The artist did a number of things including assuming vaguely marital poses with a fake sword, having her photograph taken repeatedly, screening a video of her climbing into bed with assorted friends and comrades and nimbly dancing around the stage. At one point, she wrapped a red scarf around her head covering her eyes, toddled off stage and groped her way to the seated audience.
She held a bottle of some sort of coloured fluid in her hand, spritzed it on the hands of audience members and then (did I imagine this?) proceeded to lick it off their hands. All I could think of was … oh boy, wait till she hits Andrew Coyne’s table who, from my vantage point, at the back of the room was situated at a table slightly to my right (he acquitted himself admirably considering the circumstances). But that was not the pinnacle of the performance.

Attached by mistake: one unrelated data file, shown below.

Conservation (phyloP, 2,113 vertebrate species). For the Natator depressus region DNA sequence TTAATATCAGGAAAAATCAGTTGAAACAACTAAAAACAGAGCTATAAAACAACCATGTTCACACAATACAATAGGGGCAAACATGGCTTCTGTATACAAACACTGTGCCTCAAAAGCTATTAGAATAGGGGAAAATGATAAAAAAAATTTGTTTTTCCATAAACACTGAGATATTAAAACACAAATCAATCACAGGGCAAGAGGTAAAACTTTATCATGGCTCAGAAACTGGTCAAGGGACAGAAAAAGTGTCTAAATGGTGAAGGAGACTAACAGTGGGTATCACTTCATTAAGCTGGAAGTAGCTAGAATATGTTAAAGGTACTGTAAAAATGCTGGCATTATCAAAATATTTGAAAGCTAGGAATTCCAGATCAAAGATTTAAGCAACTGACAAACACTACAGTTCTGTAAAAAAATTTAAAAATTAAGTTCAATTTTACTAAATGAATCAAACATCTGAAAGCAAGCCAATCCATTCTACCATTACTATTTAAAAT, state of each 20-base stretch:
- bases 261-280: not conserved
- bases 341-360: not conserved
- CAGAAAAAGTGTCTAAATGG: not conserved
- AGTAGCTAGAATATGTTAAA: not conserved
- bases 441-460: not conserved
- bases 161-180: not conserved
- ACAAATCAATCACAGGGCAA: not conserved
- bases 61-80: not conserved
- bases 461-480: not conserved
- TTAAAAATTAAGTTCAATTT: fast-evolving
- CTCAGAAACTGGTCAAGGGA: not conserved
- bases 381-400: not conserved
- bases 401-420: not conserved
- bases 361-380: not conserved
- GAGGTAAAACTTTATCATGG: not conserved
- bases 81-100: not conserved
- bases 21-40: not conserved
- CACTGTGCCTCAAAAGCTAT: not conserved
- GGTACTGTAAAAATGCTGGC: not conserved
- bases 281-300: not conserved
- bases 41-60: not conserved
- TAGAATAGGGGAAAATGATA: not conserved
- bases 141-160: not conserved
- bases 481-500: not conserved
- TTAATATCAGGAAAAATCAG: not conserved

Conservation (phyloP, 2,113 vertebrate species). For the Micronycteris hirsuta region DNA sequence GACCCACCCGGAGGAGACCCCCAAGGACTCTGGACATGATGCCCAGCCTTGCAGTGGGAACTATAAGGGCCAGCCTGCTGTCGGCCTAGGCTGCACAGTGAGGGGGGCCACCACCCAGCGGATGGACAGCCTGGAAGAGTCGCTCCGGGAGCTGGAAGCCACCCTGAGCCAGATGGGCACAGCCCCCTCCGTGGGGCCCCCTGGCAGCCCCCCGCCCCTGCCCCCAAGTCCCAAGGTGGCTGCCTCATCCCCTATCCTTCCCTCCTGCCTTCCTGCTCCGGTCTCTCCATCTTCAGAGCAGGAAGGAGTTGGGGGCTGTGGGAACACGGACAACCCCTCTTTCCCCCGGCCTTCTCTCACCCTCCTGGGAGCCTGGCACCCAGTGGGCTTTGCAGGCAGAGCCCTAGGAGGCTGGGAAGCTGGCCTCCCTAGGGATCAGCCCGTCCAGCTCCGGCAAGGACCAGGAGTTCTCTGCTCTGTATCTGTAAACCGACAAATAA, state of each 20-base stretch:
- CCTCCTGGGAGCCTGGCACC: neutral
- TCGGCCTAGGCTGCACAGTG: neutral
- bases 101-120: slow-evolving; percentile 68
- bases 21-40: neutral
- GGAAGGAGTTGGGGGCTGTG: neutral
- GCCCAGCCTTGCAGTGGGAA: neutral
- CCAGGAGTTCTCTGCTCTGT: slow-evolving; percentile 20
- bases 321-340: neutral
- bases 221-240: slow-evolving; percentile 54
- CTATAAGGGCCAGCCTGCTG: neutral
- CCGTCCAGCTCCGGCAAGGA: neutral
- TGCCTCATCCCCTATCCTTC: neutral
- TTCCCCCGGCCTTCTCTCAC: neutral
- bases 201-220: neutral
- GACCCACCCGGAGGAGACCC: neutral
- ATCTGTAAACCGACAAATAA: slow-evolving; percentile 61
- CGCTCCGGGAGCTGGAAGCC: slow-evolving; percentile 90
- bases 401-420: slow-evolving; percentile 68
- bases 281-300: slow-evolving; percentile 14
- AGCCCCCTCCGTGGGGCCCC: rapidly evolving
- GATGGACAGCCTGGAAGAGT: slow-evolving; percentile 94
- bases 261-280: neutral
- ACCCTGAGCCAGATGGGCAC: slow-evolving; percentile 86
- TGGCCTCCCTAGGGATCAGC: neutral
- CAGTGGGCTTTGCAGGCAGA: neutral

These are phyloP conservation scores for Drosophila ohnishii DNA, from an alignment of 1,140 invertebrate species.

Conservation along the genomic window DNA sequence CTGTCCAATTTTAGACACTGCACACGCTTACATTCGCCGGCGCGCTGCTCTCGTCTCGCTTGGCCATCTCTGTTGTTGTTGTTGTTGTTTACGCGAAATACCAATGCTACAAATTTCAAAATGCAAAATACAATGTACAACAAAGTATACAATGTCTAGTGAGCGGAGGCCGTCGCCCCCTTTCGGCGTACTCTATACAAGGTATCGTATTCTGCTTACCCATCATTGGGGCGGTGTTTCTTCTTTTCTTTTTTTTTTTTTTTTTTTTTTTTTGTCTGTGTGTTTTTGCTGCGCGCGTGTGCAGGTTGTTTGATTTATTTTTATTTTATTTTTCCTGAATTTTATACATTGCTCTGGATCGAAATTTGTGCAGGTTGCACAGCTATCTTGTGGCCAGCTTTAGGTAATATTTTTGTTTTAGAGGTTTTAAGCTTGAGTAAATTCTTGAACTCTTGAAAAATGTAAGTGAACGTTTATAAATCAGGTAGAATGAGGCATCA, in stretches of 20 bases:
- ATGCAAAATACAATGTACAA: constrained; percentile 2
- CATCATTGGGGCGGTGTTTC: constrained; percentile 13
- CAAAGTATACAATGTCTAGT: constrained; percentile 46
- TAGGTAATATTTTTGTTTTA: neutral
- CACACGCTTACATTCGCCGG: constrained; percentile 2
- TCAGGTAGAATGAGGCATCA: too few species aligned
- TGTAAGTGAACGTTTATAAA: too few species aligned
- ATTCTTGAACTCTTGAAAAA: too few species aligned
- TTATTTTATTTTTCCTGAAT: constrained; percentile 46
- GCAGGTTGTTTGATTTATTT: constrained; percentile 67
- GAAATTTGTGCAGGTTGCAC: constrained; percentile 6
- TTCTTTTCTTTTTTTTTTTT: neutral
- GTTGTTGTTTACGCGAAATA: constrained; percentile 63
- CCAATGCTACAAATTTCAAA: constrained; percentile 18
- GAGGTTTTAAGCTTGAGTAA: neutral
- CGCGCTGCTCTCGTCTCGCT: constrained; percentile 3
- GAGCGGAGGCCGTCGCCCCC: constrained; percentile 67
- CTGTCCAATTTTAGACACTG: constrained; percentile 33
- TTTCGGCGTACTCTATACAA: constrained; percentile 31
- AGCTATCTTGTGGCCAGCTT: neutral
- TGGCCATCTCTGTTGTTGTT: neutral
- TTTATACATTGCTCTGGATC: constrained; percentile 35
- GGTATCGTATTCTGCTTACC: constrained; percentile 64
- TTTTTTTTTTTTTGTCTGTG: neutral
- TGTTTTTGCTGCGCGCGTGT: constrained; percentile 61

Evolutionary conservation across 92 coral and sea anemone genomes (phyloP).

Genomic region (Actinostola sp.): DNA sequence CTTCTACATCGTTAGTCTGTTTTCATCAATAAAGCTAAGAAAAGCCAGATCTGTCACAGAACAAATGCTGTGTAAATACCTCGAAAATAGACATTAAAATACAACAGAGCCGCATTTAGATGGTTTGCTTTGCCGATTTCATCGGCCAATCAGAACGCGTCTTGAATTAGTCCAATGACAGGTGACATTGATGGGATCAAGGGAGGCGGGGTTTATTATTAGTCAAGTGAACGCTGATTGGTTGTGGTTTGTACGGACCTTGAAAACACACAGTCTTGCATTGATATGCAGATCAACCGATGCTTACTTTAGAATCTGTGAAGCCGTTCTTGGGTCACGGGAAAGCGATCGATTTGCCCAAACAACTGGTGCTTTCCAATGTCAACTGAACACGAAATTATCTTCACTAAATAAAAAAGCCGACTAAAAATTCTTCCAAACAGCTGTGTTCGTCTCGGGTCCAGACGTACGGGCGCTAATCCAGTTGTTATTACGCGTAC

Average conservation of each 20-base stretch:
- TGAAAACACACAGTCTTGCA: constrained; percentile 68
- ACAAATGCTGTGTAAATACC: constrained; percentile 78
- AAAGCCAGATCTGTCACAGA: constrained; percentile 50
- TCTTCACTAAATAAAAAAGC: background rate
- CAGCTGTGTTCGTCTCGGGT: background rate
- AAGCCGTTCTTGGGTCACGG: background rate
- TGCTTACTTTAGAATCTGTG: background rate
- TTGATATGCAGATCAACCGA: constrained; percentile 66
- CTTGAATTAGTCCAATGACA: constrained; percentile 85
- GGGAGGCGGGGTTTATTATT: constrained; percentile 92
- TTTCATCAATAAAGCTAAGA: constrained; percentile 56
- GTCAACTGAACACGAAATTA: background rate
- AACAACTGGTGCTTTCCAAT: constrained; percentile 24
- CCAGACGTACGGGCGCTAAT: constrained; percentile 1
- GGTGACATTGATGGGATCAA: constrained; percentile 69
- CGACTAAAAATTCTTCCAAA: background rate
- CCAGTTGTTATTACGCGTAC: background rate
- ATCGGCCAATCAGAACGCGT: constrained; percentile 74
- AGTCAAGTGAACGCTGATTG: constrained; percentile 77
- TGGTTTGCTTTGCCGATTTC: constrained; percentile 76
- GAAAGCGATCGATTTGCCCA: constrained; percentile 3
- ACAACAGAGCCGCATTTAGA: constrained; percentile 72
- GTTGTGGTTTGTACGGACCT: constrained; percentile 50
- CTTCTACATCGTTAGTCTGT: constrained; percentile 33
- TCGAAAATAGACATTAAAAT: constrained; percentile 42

|Finley doing her thing...|
George Orwell famously said “You have to be an intellectual to believe such nonsense. No ordinary man could be such a fool.” He was speaking in a political context but it sometimes comes to mind when viewing unconventional forms of art.
I will be the first to admit that I resist what I don’t understand and am quick to dismiss it as such. I wasn’t shocked so much by the performance (okay perhaps mildly alarmed when I thought she was coming my way with that mysterious fluid). But I did feel annoyed. I guess it was the childish, mental equivalent of strutting around a gallery pointing to the modern art and saying in a huff “Huh, I could do that!” That sentiment has always disturbed me because I think it’s borne of ignorance and lack of insight.
I am not proud of my cynicism or my resistance to new ways of presenting “art” if that is what this is. But I also don’t think there can be appreciation or understanding without education of some sort – an education that I must take on myself in order to interpret what I see (and don’t see) in a work of art, annoying or otherwise.
Initially published in an altered format on March 2nd, 2007 at descant.ca/blog.